Keep in mind that gypsum works differently in agricultural areas due to extensive and aggressive soil maintenance. The soil is often turned over to prepare for planting new crops, compared to lawns which are never turned once the lawn is established. In agricultural settings gypsum has proven itself and can improve heavy clay structure, improve plant root depth, drainage, etc.

However, gypsum does little to soften hard soils in home landscapes, as is often believed. Home soils are not easily affected by gypsum due to soil layering, heavy compaction, high organic content, etc. Coarse soils can actually be damaged by applying gypsum. Magnesium deficiency from gypsum for lawn application can result in some situations.

Gypsum will increase water filtration in saline soils, however. Salt prevents water absorption and blocks absorption into the roots. When the salt is removed by gypsum, the soil can again do its job in absorbing water and making it available to plant roots.

Here is a True-Life Example

I was recently speaking to a person living along the Gulf Coast of Texas who applied gypsum for lawns and spoke about how it helped break up his hard clay soil. He claimed he now had better water filtration. He didn't realize that it was the salt from the Gulf, especially salt water from the last hurricane that affected his soil and the gypsum corrected the problem.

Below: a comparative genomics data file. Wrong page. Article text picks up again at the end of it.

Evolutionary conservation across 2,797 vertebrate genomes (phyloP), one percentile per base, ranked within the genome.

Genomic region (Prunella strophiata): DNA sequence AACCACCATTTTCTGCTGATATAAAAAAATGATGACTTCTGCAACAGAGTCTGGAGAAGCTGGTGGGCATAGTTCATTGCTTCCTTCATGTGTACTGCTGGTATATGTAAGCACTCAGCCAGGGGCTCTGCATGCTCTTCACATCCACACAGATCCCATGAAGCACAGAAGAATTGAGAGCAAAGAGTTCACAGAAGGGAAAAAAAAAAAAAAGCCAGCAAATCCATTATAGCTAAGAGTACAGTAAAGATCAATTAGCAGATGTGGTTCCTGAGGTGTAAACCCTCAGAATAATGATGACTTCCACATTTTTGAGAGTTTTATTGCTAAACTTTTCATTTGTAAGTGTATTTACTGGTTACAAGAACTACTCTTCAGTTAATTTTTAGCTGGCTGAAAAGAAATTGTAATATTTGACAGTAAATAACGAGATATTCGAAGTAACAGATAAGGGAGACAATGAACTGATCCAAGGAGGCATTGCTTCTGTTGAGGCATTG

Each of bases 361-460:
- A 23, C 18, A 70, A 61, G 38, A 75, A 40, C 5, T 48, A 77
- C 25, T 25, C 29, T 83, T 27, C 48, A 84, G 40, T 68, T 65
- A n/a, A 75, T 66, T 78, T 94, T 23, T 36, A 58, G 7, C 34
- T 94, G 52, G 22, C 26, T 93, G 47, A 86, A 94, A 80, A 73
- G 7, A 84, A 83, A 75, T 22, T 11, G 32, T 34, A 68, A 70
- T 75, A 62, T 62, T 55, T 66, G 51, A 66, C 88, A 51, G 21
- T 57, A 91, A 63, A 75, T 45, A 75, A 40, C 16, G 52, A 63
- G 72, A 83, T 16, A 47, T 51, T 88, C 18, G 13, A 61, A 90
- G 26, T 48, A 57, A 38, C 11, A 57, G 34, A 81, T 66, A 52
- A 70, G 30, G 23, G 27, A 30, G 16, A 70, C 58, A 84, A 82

To learn more about soil salinity and how gypsum can help, click on the link: Soil Salinity Problems and Cures

Special thanks to Anthony Meldal-Johnsen, Soil Scientist from the Western Cape, South Africa. He contacted me and pointed out some of the uses and benefits of gypsum, especially on agricultural sites.

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Repairing a Salt-Damaged Lawn

There is little point in reseeding or overseeding a lawn that has a high level of salt buildup. Without flushing out the salt beforehand, the new grass will absorb the chlorides in the soil and eventually suffer the same fate as the grass you’re replacing. Once you’ve adequately flushed salt out of your lawn in the spring, take your time to reseed your lawn the right way. While salt damage in your yard is nothing to shrug off, it also isn’t the end of the world. With a little foresight and prevention, you can protect your lawn and treat the damage before it’s irreversible.

About Wikilawn

Wikilawn’s mission is to provide the best resources and information to help you enjoy your outdoor spaces the way you want. Whether you are a DIY, lawn-loving, gardening guru, or someone who wants help in picking a local lawn care professional, we can smooth your path to a beautiful backyard!

About Wikilawn

Wikilawn’s mission is to provide the best resources and information to help you enjoy your outdoor spaces the way you want. Whether you are a DIY, lawn-loving, gardening guru, or someone who wants help in picking a local lawn care professional, we can smooth your path to a beautiful backyard!


Watch the video: Green Thumb Episode 14 Protecting your plants from salt damage with Ryan Bates